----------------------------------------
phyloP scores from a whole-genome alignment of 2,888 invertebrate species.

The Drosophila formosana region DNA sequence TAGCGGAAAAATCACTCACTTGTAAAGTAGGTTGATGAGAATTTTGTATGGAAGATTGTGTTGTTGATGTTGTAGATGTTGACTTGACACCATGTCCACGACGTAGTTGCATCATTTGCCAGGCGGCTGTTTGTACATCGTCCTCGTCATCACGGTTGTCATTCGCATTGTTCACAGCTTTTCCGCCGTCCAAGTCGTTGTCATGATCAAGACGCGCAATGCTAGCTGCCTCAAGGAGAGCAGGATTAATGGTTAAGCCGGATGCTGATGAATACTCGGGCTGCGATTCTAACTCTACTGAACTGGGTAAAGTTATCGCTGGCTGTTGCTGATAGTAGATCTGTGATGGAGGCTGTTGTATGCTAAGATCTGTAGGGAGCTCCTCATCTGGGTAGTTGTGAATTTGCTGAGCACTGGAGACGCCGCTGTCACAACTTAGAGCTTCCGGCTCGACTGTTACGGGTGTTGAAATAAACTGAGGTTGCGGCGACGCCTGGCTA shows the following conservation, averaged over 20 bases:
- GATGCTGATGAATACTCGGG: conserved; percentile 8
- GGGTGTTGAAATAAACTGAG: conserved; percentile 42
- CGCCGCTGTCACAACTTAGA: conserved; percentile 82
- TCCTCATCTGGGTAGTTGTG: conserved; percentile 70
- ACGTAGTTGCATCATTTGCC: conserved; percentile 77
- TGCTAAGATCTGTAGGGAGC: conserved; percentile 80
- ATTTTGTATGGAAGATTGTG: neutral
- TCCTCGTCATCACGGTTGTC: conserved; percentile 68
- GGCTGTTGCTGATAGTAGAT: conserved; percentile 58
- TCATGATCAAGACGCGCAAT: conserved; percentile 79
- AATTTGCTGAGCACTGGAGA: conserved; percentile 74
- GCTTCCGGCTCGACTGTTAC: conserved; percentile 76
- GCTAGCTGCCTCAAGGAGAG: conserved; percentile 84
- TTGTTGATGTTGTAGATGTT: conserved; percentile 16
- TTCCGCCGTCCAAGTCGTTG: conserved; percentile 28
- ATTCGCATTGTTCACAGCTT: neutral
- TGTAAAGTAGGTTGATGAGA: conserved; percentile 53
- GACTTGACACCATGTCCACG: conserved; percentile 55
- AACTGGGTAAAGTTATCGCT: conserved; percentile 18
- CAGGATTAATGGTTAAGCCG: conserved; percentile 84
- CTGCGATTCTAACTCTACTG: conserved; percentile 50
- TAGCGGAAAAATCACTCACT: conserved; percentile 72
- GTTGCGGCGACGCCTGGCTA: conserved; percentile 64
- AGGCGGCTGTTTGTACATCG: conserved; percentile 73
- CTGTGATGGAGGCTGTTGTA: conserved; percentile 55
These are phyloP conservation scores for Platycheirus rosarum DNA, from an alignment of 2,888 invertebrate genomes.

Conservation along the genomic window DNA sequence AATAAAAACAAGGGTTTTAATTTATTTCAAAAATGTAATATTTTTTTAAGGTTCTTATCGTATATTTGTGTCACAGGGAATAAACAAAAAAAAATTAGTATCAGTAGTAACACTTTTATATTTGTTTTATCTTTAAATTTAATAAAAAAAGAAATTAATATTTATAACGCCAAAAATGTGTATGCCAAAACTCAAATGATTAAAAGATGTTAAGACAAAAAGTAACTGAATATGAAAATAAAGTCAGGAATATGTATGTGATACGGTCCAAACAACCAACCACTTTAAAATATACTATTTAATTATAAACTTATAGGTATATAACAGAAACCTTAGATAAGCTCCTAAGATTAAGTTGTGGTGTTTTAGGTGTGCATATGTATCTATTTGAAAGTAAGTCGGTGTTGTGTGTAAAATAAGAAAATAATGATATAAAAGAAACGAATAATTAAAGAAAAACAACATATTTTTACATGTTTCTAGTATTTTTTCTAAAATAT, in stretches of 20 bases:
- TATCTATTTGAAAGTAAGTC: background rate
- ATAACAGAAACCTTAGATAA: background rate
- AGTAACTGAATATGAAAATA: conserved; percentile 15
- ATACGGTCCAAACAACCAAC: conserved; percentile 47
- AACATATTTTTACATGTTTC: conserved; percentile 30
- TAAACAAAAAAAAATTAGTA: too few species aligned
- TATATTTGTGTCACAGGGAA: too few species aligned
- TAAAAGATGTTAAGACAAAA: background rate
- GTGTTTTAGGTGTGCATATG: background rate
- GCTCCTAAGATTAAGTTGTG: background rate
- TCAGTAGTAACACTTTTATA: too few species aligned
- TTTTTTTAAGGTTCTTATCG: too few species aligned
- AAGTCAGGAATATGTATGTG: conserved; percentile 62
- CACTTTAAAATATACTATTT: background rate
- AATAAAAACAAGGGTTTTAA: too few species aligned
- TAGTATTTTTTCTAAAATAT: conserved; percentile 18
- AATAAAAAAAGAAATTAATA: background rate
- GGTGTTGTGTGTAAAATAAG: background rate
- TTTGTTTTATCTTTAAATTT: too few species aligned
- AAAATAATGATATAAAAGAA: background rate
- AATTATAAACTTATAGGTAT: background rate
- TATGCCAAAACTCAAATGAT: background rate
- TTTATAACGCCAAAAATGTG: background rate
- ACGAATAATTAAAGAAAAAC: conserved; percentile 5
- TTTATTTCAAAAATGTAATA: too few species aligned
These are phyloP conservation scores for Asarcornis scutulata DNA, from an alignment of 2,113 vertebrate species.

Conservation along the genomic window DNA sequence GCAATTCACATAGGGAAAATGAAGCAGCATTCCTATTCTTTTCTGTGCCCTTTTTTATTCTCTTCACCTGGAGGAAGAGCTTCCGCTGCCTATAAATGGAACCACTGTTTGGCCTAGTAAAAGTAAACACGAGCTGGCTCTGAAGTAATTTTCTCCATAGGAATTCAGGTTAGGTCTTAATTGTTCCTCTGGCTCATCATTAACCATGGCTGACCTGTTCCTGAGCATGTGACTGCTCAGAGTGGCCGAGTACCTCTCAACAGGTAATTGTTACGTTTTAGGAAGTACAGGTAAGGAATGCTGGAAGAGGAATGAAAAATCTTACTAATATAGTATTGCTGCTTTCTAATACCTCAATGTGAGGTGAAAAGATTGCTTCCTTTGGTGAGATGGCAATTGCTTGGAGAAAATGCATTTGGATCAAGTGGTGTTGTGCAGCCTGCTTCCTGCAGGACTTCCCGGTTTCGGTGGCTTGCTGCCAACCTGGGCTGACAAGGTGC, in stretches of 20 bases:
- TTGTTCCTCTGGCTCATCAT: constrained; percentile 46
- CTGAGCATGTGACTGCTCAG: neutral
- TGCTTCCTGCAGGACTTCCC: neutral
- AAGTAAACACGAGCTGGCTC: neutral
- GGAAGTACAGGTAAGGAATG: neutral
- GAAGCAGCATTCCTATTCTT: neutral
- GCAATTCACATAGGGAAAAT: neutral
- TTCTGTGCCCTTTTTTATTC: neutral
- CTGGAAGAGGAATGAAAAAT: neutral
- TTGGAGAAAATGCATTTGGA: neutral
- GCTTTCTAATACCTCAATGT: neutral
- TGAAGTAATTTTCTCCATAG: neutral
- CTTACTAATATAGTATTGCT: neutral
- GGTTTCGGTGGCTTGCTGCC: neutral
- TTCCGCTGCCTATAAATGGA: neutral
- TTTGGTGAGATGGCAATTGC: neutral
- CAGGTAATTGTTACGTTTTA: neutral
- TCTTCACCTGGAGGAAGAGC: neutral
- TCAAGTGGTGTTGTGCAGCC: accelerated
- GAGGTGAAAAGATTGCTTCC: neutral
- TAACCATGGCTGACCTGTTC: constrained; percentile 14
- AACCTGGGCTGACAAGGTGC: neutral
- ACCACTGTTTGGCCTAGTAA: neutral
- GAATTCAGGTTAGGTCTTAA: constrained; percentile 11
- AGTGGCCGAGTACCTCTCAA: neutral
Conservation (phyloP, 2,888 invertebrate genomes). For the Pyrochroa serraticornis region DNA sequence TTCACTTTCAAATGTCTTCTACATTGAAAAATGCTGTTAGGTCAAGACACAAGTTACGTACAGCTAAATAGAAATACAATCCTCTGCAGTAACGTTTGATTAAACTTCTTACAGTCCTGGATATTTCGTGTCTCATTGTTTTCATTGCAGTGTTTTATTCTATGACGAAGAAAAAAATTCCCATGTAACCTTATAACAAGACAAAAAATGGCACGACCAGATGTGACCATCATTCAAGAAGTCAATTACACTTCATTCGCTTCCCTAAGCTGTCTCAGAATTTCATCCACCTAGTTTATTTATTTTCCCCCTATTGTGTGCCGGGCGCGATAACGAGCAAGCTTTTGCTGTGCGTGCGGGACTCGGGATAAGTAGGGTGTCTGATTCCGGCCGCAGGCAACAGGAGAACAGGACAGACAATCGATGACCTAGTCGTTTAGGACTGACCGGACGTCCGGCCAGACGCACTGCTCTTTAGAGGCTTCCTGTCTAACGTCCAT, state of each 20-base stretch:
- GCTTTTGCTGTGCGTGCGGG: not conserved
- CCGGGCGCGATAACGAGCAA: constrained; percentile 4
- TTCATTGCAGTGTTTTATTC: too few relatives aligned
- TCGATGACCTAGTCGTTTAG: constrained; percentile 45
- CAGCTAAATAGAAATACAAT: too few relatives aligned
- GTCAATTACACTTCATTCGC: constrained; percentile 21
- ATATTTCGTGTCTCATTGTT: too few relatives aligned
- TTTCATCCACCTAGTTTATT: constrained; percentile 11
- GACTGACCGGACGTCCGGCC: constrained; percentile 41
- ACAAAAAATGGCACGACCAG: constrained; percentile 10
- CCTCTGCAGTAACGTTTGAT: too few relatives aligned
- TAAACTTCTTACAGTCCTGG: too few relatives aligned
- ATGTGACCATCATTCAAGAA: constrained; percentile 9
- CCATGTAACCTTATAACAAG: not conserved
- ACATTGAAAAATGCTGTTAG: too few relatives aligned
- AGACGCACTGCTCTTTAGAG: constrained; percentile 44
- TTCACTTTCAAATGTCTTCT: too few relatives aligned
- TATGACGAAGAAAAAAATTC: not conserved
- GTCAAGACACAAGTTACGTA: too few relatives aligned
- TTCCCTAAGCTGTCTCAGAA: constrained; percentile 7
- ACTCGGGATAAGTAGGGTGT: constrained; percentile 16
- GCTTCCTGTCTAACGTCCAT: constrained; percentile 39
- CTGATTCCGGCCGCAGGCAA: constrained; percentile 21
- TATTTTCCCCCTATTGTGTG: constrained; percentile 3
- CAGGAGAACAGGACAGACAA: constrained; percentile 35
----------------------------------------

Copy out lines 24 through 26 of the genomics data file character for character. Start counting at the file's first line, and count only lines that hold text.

- TAGCGGAAAAATCACTCACT: conserved; percentile 72
- GTTGCGGCGACGCCTGGCTA: conserved; percentile 64
- AGGCGGCTGTTTGTACATCG: conserved; percentile 73